A soaptree yucca is surrounded by shadows early on a fall morning. This camera has a tilting screen which came in handy as there is a bush between the trail and the yucca so I was holding the camera overhead and using the screen to position the camera so the dried flowers on the flower stalk were set against the blue sky but without letting the big bush creep into the bottom of the frame. The screen didn’t help with the vertical shots, my little Nikon with its fully articulating screen would have been better there, but I ended up preferring the horizontal shot as I like the context it provides.
Tag: soaptree yucca
My Stomping Grounds
As the first light of day spills across the desert, a cactus wren sings from the flower stalk of a soaptree yucca as it makes the rounds of the high places. In between this patch of McDowell Sonoran Preserve and the mountains on the horizon are a host of subdivisions, including ours, I see the mountains on the left from the back porch. There are 5 (!) preserve trailheads near us and this is where I do most of my hiking, either in the massive northern area like this or down by the mountains. The preserve continues quite a ways to the south, those trails are great fun too (our second favorite house was at the southern end) but the northern part is my favorite.
The Award for Smallest Yucca with the Tallest Stalk Goes To …
Singing Soaptree Stalks
When I think of flower stalks I think of the delicate stems of the wildflowers I’d see on hikes through most of my life, like daisies or columbine or fairly slippers. The soaptree yucca, on the other hand, has a towering stalk that’s thick at the base like a tree limb before tapering into thin branches at the top. Even so it is a testament to how impossibly light birds are that this bedraggled thrasher only slightly depressed its perch as it sang on a sunny winter morning.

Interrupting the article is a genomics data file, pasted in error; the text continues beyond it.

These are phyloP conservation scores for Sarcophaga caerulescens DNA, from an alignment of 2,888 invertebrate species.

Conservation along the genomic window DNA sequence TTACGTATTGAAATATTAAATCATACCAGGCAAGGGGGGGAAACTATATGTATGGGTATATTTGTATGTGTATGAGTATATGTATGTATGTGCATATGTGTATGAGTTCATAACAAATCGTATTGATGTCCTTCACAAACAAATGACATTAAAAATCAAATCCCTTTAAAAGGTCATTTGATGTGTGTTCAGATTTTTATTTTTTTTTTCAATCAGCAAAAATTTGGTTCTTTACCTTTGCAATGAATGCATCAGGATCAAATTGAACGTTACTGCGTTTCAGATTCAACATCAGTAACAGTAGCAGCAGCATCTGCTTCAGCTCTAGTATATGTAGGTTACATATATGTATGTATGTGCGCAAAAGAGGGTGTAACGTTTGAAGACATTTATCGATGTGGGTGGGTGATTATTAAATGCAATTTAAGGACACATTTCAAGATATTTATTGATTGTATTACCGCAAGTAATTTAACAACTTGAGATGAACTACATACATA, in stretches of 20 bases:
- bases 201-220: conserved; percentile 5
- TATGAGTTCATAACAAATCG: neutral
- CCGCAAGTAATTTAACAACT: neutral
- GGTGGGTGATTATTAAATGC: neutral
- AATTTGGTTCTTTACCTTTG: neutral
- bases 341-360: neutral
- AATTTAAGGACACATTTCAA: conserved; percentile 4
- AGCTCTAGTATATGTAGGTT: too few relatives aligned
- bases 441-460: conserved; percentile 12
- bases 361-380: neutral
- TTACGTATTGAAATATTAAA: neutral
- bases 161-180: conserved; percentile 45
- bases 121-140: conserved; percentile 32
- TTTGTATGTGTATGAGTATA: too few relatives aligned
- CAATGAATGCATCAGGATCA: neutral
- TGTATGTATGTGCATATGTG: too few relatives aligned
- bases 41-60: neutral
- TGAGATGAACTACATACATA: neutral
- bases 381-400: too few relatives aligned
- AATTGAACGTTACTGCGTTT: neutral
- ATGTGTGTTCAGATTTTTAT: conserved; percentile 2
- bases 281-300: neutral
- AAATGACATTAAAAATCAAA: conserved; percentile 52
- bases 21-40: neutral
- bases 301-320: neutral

With a headache not yet relenting I was delighted to be greeted as soon as I stepped off the parking lot by the songs of a mockingbird, perched on the flower stalk of a soaptree yucca. Technically the sun had risen but it would be a little while before it cleared the mountains and bathed us in its warm light. For now the mocker and I enjoyed the cool and the blue of the waking desert. I tore myself away in time to reach my target for the morning, a ladder-backed woodpecker, just as the sun arrived.
Fruit of the Soaptree
Could You Point Me Towards the Latigo Trail?
Ah, thanks, much obliged!
(Taken before sunrise near the Brown’s Ranch Trailhead where I start many of my hikes, to give you a flavor of how I start my mornings on the trails, the desert feels magical to me in these moments. The helpful plant is a soaptree yucca with its flower stalk, now laden with fruit, leaning over. The trail winds through the saguaros beyond and is a great place for birdwatching, further down is where I’ve photographed mule deer, javelina, white-winged doves, one of the Harris’s hawk families, one set of Gila woodpecker parents, and lots of other wildlife.)
I don’t love getting up before sunrise but I love being up before sunrise. If only there was a way to enjoy the desert dawn without getting out of bed. I was hiking along the Hackamore Trail with the sun not yet risen and liked the serenity of the dried flowers on the long flower stalk of a soaptree yucca set against the pink and purple western sky. What a blessing it is to be in the desert as the day breaks, may it always bring me joy.